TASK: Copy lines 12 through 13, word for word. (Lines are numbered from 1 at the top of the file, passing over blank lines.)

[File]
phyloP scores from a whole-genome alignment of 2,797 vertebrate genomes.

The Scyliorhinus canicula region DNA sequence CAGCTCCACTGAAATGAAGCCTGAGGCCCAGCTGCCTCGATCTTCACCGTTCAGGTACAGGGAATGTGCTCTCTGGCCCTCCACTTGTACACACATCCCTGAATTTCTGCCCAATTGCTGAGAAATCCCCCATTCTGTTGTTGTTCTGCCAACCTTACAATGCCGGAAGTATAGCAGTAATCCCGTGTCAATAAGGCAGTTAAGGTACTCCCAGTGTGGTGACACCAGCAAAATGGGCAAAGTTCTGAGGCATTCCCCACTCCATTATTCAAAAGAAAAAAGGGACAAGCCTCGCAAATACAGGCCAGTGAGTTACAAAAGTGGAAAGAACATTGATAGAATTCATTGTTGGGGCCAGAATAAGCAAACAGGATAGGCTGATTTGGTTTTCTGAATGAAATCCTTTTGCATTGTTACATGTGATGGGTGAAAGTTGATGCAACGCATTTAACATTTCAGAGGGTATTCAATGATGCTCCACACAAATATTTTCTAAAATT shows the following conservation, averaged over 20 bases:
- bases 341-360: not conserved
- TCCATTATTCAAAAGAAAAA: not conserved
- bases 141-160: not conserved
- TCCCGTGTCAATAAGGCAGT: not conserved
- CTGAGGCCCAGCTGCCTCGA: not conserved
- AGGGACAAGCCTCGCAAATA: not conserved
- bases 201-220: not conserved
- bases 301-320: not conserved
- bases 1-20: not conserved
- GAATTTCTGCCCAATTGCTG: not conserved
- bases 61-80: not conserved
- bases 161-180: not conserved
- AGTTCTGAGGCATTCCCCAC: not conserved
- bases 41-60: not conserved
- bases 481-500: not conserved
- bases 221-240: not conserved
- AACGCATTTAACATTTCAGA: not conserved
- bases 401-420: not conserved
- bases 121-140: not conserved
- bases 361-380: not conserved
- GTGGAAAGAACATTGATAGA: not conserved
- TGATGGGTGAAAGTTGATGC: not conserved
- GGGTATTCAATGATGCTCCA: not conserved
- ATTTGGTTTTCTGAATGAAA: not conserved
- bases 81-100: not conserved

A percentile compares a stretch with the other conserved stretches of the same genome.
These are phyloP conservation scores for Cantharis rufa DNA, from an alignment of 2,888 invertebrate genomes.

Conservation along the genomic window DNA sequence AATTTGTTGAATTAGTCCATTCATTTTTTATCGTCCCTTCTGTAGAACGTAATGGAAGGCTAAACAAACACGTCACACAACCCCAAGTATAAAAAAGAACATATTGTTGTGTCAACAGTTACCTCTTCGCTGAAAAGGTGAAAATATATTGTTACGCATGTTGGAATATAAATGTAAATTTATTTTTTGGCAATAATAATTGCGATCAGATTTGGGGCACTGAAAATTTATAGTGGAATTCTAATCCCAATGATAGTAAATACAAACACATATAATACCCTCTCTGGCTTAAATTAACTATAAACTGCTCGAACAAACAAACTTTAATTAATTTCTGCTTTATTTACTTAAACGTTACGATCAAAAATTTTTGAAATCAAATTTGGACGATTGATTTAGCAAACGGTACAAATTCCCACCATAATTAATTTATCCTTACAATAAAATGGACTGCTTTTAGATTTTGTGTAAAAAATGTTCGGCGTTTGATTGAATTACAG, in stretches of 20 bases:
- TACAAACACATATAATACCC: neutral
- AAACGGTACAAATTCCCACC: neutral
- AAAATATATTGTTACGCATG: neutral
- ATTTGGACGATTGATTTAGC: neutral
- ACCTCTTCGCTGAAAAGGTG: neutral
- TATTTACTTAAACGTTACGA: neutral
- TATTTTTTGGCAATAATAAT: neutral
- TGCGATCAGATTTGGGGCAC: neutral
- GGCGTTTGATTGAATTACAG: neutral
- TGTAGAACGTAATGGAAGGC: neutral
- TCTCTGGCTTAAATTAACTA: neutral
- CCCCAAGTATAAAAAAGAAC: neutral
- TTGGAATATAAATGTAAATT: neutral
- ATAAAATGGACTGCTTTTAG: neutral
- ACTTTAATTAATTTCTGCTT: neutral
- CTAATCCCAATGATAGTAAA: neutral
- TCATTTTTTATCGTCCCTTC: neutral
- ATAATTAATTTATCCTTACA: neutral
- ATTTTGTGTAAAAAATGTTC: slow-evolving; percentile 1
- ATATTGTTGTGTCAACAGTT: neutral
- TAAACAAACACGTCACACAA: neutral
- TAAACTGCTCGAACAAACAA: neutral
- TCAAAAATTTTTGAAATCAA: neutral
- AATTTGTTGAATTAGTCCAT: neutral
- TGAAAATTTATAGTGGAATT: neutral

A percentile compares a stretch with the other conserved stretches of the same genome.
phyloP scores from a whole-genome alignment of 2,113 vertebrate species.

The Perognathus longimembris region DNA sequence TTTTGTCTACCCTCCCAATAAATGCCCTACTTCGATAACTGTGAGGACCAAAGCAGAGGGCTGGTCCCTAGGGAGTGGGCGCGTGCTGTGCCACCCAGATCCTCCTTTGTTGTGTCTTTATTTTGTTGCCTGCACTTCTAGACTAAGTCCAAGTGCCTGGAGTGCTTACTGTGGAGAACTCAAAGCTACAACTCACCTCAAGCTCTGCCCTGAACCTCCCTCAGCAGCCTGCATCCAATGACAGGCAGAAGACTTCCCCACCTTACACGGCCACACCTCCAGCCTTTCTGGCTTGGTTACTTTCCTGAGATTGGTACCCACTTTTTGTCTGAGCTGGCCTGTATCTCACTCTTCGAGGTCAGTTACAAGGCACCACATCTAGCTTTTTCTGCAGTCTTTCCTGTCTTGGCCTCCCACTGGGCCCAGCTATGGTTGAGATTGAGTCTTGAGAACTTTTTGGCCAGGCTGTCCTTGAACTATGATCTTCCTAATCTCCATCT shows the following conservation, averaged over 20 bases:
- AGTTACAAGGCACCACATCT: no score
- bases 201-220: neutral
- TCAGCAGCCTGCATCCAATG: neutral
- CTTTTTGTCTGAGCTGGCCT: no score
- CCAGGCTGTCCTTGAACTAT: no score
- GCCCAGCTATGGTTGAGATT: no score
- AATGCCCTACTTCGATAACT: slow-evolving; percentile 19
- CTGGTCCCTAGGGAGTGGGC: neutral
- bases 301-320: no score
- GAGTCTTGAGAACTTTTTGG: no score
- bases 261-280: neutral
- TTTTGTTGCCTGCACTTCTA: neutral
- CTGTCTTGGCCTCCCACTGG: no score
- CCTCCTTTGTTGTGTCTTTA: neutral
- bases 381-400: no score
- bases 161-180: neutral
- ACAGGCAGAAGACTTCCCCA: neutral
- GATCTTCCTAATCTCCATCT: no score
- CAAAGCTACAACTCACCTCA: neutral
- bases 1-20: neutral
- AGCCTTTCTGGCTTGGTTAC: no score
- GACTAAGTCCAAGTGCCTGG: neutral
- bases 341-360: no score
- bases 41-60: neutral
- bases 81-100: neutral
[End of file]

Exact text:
- GAATTTCTGCCCAATTGCTG: not conserved
- bases 61-80: not conserved